Does Philanthropy Really Want Entrepreneurs? Maybe Not

September 29, 2011; Source: Reuters | Most nonprofits know that it is not in their best interests to fail publicly. It is not what donors, especially institutional donors, pay you to do. But does this cultural fact of life in the nonprofit sector actually tamp down its entrepreneurial potential? The findings of a recent Babson College study entitled Elements of the Entrepreneur Experience (PDF) suggests that if the investors in this sector do not welcome failure, they will get little in terms of entrepreneurial innovation.

The study looked in some depth at 250 startups in Boston, Austin, and San Francisco. The two elements of the findings that we thought were most interesting were:

  • Failure and iteration are a significant part of the entrepreneurial experience.
  • Place or “localness” is an important factor in entrepreneurialism in a number of ways.

Here is the report’s take on failure:

Entrepreneurs are literally surrounded by stories—it’s the universal language of entrepreneurship. Stories convey lessons learned and allow entrepreneurs to create and communicate the intangible, but many do not have the necessary storytelling or story decoding skills to avoid pitfalls and misdirection. All entrepreneurs hear stories about failure. Businesses will fail, and accepting this, and learning from others about that experience or steps to prevent it is a central component of being an entrepreneur. But the predominant use of the term “failure” is really framing another important aspect of entrepreneurship that’s little understood and discussed in entrepreneurship circles. The practice of entrepreneurship requires iteration and experimentation, but many are simply not wired for iteration.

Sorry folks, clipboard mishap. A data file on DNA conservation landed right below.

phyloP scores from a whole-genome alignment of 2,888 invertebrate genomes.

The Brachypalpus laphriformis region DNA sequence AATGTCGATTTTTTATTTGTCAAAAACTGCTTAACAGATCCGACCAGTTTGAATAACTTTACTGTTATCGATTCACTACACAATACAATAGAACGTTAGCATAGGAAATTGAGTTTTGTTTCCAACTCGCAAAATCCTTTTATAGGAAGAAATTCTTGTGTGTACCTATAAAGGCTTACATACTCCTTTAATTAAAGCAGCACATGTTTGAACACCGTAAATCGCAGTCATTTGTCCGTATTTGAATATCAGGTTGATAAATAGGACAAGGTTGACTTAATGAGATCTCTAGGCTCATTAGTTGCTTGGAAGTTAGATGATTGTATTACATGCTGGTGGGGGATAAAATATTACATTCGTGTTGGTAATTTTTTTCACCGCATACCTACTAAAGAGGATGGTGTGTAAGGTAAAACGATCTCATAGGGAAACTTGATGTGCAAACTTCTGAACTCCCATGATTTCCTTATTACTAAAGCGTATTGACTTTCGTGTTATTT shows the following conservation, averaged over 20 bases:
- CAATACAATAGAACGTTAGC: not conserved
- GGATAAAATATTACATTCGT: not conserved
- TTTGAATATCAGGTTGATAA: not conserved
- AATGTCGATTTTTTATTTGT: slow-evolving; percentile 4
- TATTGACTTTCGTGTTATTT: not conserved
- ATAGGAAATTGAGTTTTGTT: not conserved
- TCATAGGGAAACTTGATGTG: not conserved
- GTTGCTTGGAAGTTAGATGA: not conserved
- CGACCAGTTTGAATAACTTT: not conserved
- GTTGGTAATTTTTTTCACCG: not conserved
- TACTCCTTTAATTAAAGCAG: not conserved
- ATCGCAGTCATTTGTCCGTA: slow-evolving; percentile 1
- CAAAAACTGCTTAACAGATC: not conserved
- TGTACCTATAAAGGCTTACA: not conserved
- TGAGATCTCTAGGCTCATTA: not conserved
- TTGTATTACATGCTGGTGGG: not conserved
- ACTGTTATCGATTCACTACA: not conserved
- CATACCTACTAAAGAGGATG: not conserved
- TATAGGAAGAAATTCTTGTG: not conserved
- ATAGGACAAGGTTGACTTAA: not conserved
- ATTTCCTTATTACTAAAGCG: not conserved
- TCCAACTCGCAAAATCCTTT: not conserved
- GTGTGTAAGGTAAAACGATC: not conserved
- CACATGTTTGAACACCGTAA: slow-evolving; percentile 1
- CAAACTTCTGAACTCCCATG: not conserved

And for more on the importance of place, check out this excerpt:

Despite the rise of social media and mobile technologies, entrepreneurship remains place-based. Many people start up and practice where they live, drawing from their local resources. Others choose location with intent, based on a place’s entrepreneurial reputation or its “feel.” All cite the need for face-to-face encounters. Places develop ecosystems over time—interactions of people, organizations, and infrastructure—which combine to heighten or diminish entrepreneurial activity. But ecosystems provide much more than resources. They define the entrepreneurial culture of a place. Places where this culture is local, visible, and accessible in the day-to-day interactions of entrepreneurs make it much easier for people to identify with the entrepreneurial path, but new ecosystems that merely copy risk the creation of an entrepreneurship monoculture.

We think these observations about the for-profit world resonate for nonprofits. And, in our humble opinion, they fly in the face of the attitudes and practices of many funders who supposedly support innovation and entrepreneurship in the sector. What do you think?—Ruth McCambridge